Finally, there’s some good news coming out of Capitol Hill about federal government contracting and small businesses. Government Executive reports more than $1 of every $4 spent on federal Recovery Act contracts so far has gone to small businesses.
According to what Joe Jordan, Associate Administrator for Government Contracting Business Development at the Small Business Administration, told a Senate panel, as of October 2, nearly 26 percent of stimulus contracts had been awarded to small businesses. Not every agency has fallen in line though; a few large agencies are lagging in awarding contracts to small firms. But the overall picture is positive.
The general guidelines request federal agencies follow the government’s overall goal that 23 percent of prime contracting monies be directed to small companies. (The Recovery Act does not specify a goal for small-business contracting.) Achieving that 23 percent goal means about $13 billion of the approximately $60 billion in stimulus-related federal contracts would go to small businesses.
And the good news doesn’t stop there. In addition to the positive results for small business in general, some specific small-business subcategories are doing exceptionally well in garnering government stimulus contracts. Jordan reported that small disadvantaged businesses have so far received 11 percent of stimulus contracts-more than the goal of 5 percent. Businesses owned by service-disabled veterans and businesses located in HUB Zones (historically underutilized business zones) have received 4 percent and 7 percent of stimulus contracts, respectively-more than the 3-percent goal.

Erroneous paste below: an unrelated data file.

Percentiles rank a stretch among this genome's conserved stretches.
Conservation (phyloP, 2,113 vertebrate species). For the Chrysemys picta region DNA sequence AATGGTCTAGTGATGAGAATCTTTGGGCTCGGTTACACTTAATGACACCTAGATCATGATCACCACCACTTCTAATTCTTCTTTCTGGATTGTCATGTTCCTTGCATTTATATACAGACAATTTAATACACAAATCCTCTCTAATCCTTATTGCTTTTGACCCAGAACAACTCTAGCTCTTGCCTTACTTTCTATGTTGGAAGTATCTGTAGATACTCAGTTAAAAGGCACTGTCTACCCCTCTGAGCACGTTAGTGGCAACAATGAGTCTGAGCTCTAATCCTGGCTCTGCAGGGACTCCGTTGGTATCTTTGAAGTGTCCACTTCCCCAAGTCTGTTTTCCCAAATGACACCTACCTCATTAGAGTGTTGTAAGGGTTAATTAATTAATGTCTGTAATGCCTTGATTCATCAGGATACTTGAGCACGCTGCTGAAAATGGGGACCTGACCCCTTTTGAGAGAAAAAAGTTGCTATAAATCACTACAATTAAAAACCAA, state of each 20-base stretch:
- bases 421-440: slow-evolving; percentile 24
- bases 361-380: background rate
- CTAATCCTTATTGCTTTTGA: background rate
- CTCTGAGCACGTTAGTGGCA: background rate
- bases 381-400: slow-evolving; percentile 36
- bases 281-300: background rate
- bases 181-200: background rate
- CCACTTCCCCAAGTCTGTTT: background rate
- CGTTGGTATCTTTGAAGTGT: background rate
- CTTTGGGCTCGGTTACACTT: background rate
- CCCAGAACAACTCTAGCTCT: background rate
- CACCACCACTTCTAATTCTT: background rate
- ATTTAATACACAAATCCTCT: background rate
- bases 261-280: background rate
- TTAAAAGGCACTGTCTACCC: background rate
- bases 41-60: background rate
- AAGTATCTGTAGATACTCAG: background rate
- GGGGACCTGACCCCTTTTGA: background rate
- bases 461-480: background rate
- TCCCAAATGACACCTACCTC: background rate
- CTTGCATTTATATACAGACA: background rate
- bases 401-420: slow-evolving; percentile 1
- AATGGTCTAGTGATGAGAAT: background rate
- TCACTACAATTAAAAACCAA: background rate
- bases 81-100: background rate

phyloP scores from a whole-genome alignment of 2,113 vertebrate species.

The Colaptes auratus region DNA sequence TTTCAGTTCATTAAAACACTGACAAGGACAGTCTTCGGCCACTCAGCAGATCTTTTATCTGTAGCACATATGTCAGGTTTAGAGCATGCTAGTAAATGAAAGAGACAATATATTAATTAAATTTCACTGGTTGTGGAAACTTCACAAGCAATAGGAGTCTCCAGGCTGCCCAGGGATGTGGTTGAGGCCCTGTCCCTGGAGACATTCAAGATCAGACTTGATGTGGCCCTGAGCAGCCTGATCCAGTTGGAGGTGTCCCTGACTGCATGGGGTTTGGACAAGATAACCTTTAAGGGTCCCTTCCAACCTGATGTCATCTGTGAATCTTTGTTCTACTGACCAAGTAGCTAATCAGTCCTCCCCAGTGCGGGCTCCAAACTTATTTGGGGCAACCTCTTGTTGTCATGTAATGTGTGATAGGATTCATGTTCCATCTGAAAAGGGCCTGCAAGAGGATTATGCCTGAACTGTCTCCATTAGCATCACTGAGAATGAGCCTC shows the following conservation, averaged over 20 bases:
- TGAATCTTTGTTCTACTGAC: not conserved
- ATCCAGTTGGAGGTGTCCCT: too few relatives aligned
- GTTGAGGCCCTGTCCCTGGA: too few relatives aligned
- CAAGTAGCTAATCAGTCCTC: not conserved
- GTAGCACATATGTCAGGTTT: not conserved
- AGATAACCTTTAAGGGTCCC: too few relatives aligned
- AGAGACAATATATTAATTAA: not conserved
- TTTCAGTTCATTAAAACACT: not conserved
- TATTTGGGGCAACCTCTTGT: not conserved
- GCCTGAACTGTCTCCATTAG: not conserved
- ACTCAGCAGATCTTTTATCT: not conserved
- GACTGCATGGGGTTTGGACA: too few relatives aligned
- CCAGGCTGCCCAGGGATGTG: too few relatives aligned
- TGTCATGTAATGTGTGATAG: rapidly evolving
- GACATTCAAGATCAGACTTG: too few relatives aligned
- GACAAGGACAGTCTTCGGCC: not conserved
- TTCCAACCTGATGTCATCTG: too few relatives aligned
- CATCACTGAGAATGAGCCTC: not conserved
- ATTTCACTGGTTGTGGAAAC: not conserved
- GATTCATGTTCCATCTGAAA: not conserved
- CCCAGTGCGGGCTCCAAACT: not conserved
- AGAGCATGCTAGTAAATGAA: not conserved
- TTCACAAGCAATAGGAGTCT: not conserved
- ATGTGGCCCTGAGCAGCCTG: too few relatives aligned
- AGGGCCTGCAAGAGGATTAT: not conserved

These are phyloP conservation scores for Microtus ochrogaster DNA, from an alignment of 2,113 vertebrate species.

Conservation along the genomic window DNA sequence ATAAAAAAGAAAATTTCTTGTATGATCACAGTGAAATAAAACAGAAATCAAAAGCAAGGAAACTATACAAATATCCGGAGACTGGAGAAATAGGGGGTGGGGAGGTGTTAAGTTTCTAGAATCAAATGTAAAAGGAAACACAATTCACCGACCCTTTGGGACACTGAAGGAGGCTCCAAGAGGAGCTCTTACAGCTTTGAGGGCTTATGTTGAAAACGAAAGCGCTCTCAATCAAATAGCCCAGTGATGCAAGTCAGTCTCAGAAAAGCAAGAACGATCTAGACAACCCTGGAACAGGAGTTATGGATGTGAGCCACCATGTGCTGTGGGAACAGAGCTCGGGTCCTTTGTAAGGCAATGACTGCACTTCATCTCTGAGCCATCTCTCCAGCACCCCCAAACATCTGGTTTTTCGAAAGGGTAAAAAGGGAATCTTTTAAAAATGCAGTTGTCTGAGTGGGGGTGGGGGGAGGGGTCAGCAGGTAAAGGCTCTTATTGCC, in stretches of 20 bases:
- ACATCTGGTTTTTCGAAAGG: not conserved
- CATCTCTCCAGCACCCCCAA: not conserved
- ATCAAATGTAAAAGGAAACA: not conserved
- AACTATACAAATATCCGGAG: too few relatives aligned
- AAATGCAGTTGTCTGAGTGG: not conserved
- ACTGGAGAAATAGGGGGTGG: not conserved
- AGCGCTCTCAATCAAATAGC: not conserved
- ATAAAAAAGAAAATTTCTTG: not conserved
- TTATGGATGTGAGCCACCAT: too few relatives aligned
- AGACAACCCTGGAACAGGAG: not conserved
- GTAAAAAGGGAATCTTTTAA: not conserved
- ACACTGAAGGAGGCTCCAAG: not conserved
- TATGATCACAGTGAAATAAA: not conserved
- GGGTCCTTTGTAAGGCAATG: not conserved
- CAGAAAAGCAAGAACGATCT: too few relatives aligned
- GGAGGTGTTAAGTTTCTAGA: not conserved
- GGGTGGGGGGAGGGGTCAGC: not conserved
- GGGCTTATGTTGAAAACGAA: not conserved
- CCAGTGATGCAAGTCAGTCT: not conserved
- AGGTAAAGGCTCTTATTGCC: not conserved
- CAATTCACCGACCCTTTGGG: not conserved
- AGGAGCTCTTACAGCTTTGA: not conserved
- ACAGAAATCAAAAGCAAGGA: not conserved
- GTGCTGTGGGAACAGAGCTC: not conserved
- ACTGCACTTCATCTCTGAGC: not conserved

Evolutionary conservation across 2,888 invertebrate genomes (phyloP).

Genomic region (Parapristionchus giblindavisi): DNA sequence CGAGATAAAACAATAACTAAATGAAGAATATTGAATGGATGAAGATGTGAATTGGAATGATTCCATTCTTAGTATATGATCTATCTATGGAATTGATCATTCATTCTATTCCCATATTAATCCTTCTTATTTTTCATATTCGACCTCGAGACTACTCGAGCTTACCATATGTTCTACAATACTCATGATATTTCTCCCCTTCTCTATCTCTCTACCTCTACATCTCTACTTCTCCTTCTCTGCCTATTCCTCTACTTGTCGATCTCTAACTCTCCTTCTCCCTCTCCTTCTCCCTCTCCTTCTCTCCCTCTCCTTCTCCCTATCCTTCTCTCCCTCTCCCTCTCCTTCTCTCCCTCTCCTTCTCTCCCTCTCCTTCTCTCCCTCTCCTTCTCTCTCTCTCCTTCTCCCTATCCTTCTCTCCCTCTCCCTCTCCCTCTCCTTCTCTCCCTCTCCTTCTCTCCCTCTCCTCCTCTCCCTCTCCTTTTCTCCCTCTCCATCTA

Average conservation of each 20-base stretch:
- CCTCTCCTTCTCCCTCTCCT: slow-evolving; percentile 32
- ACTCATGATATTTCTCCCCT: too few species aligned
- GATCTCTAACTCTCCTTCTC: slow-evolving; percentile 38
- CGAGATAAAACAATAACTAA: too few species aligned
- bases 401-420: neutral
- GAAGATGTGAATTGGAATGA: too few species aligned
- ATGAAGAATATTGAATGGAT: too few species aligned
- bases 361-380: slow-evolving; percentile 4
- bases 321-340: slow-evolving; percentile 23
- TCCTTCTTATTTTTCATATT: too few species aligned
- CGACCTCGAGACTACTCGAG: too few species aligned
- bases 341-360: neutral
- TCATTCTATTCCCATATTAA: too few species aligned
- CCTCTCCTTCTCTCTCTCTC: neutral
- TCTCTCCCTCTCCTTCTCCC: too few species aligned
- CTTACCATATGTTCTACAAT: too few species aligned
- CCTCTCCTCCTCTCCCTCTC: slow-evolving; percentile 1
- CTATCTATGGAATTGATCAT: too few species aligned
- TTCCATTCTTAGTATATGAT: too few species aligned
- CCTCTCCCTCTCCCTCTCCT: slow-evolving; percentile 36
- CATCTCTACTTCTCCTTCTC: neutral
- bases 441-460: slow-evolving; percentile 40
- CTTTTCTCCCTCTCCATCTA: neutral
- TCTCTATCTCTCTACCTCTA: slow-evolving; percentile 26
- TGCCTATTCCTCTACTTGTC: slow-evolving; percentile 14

Unfortunately, one category that’s falling short is women business owners. Women-owned businesses have gotten 4 percent of federal stimulus contracts so far, but the overall goal is 5 percent. To help improve those numbers, the SBA has launched its first online training module for women in contracting.
One surprise is that the Defense Department, which typically falls short in awarding contracts to small business, has awarded some 58 percent of its Recovery Act contracts to small firms. Among the agencies falling behind in awarding contracts to small businesses: the Energy Department’s Office of Environmental Management, the Social Security Administration, and NASA.
The Senate Small Business and Entrepreneurship Committee is keeping on top of the situation to ensure that small businesses don’t get shortchanged. “We cannot wait until the money is spent to start evaluating whether small businesses are being included,” said Chairwoman Mary Landrieu (D.-LA). She has asked each agency that gets Recovery Act funds for a rundown of their contracting numbers by the 15th of each month.
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About the Author: Rieva Lesonsky is CEO of GrowBiz Media, a content and consulting company that helps entrepreneurs start and grow their businesses. A nationally known speaker and authority on entrepreneurship, Rieva has been covering America ‘s entrepreneurs for nearly 30 years. Follow her on Twitter @Rieva and visit SmallBizDaily to read more of her insights on small business.